What is generally taught as “art” in today’s high school classrooms vs. how art was used within a society at its inception, are two vastly different applications. Art’s origins appear to have been made as, if you agree with Ellen Dissanayake, a social imperative to biological survival. When humans were first painting on cave walls, evidence suggests it was not being made for mere decoration – people were worrying about other things – such as healing, feeding and growing.
Today, in Western society, art is treated more as something to look at, collect, trade, or study rather than as survival. As a high school art teacher, you can help to build bridges between the past and the present, and show your students how a difference exists between the making of meaning (the primal part of art) vs. the making of objects (commodity). Exposing your students to this scope of possibility (no matter if you prefer art of one sort or another) provides them with important options/choices regarding how they can invite art to intersect with their lives.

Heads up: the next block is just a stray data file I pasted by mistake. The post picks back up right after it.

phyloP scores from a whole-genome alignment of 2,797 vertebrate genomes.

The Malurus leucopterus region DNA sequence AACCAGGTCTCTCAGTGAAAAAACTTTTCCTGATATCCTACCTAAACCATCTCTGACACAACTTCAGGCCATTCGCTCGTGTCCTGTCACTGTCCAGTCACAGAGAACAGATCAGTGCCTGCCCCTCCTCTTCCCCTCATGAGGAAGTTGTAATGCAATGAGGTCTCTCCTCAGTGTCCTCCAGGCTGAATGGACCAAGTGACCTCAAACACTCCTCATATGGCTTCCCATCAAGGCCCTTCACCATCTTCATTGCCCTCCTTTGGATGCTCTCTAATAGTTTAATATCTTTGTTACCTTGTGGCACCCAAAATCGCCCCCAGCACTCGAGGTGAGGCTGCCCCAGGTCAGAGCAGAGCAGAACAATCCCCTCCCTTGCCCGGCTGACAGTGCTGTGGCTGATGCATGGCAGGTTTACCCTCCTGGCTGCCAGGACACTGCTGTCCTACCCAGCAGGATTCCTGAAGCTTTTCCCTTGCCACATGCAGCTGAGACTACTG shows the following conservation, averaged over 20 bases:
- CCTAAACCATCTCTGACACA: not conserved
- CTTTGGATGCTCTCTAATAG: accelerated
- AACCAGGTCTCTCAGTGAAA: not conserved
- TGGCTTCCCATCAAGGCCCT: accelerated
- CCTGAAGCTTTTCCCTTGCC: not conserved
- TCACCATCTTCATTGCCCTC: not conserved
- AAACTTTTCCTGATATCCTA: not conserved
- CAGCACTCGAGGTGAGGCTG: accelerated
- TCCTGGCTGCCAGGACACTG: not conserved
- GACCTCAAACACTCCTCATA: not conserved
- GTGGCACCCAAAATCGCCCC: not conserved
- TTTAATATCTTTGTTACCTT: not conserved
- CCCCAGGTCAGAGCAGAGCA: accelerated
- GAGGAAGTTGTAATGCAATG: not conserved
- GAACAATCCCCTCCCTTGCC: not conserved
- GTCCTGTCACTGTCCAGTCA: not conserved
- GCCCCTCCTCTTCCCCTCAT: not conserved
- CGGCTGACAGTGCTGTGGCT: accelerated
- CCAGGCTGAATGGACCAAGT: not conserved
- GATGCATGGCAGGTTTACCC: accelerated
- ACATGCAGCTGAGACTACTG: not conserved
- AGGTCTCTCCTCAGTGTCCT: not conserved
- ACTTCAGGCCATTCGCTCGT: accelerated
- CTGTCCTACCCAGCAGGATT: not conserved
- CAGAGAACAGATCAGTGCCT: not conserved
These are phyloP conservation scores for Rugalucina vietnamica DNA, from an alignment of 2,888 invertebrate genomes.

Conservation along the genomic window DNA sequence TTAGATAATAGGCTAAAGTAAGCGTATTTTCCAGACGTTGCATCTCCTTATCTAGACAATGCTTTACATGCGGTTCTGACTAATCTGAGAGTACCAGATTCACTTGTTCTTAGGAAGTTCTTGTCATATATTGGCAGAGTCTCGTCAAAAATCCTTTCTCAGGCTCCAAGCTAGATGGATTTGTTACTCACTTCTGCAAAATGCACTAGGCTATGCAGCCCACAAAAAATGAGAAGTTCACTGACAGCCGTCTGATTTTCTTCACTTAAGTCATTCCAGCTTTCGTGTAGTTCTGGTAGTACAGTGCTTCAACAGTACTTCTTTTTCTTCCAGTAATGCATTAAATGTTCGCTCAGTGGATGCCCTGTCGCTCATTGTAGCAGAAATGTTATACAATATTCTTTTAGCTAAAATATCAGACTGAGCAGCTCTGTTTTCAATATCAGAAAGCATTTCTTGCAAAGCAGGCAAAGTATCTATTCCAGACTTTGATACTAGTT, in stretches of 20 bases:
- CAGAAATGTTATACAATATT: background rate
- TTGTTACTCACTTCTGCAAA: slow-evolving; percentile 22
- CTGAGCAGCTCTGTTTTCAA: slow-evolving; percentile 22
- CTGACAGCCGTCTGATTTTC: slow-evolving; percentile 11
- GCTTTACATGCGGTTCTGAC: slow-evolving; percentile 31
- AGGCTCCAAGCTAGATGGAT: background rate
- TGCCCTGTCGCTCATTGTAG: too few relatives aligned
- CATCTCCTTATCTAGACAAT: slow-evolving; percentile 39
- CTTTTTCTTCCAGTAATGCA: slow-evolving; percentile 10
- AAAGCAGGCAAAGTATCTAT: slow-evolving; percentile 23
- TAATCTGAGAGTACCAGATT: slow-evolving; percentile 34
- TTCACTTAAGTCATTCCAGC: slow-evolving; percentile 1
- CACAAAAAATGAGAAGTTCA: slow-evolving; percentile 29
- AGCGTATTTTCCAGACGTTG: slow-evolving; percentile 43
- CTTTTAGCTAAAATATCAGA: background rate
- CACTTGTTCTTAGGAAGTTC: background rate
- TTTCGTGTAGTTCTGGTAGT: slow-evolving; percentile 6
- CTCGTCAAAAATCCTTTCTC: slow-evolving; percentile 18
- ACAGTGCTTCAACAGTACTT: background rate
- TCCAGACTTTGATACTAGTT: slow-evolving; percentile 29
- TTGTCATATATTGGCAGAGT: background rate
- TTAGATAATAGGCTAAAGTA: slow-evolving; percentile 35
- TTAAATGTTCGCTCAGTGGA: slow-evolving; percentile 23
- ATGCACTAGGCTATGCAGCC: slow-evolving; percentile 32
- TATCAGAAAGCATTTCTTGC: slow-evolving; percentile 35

Art has surely changed, but it is important to remember that change does not always mean progress – and this is a great topic to broach with your high school art students. For example, just because movie-makers know how to use more technologically advanced special effects – or more electronics are added to music – it doesn’t mean that the films or songs composed from such contemporary tools are better (or worse) than those from the past. In fact, change in a contemporary society is often manufactured by consumerism – not necessity. If it were otherwise, the denim jeans we were wearing ten years ago are probably durable enough that we could still be wearing the same pairs today… but then the fashion industry would not exist if Madison Avenue were not promoting change. Awareness of such concepts does not come to surface without dialog. Don’t be afraid to discuss such concepts with your students – allow them to investigate (and become aware of) the idea of progress. What are some other examples your students can think of where progress might not mean “better?”
Likewise, as a high school art teacher, how has progress altered what you teach? What skills will the majority of your high school art students (most of whom have no intention of going on to art school) benefit the most from? Is it possible that art made for meaning/survival (like it was at its inception) might be more significant to the progress of today’s young humans? Could the ability to intuit, make-meaning and contemplate survival be more significant to teens than the ability to paint, draw or sculpt well? One thing is for sure… art offers possibilities… and teachers can too!